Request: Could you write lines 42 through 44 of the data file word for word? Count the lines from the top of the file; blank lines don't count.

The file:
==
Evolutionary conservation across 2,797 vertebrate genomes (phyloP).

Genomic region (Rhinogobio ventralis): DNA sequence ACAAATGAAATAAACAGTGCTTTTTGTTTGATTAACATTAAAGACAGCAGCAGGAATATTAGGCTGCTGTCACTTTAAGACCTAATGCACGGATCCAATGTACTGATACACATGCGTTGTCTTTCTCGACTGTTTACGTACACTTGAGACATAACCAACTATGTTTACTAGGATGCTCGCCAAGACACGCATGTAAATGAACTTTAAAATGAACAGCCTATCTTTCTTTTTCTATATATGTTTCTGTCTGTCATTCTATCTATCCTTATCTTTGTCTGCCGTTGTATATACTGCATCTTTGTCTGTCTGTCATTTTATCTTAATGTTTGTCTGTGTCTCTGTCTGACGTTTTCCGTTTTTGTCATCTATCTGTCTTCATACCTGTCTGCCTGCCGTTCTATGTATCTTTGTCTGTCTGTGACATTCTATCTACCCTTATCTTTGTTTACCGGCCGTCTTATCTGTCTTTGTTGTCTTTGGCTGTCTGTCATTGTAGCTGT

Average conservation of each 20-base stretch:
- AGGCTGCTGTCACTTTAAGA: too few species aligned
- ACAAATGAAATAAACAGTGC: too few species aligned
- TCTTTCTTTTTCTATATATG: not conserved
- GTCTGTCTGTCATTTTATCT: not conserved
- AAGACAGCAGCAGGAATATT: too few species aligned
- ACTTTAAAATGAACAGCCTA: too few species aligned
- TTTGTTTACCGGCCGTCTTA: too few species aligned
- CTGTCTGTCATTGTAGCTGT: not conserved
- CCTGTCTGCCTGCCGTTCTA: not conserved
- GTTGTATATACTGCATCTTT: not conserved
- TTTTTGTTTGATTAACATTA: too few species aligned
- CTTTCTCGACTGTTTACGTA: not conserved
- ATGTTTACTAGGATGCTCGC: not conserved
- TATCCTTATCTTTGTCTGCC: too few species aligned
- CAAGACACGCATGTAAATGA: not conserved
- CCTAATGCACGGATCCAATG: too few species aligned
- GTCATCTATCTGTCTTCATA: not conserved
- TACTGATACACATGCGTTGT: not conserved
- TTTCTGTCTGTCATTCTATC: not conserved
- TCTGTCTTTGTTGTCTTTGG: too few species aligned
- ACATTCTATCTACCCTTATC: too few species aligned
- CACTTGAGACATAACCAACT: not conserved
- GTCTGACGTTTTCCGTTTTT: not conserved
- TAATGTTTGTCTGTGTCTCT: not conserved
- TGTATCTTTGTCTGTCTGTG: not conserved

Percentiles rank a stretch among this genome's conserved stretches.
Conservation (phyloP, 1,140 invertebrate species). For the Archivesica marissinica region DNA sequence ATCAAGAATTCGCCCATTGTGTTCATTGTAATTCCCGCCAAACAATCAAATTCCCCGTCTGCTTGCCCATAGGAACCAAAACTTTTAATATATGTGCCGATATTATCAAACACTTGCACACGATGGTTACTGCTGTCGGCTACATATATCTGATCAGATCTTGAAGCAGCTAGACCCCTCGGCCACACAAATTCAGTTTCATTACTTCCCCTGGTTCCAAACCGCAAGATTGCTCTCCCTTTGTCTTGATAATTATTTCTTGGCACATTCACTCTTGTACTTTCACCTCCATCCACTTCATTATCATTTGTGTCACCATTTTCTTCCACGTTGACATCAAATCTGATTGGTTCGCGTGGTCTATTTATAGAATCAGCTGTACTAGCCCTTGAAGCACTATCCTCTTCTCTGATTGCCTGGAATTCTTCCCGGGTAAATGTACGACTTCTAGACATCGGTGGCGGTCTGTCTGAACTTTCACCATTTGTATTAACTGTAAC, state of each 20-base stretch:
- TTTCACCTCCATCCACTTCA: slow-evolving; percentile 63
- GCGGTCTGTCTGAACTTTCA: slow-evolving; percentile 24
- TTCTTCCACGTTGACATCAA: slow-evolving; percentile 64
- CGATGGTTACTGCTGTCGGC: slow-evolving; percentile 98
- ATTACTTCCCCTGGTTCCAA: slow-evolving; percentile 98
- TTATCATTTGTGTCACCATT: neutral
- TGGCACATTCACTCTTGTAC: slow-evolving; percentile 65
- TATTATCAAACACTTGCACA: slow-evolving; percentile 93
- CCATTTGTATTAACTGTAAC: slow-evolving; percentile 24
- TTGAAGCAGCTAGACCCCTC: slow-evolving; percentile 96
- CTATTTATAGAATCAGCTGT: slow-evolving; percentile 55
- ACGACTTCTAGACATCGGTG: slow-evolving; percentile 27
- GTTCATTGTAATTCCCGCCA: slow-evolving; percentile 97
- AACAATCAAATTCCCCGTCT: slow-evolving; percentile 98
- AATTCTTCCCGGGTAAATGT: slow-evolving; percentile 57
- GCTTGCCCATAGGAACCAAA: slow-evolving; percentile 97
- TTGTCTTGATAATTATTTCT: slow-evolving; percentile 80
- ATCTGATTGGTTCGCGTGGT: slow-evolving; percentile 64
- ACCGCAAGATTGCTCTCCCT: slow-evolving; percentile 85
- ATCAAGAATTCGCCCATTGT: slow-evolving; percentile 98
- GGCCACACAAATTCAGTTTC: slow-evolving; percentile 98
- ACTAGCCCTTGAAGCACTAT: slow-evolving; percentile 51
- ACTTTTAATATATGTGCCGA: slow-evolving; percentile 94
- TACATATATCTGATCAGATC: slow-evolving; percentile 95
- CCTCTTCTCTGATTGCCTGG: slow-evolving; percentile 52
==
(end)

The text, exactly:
- ACGACTTCTAGACATCGGTG: slow-evolving; percentile 27
- GTTCATTGTAATTCCCGCCA: slow-evolving; percentile 97
- AACAATCAAATTCCCCGTCT: slow-evolving; percentile 98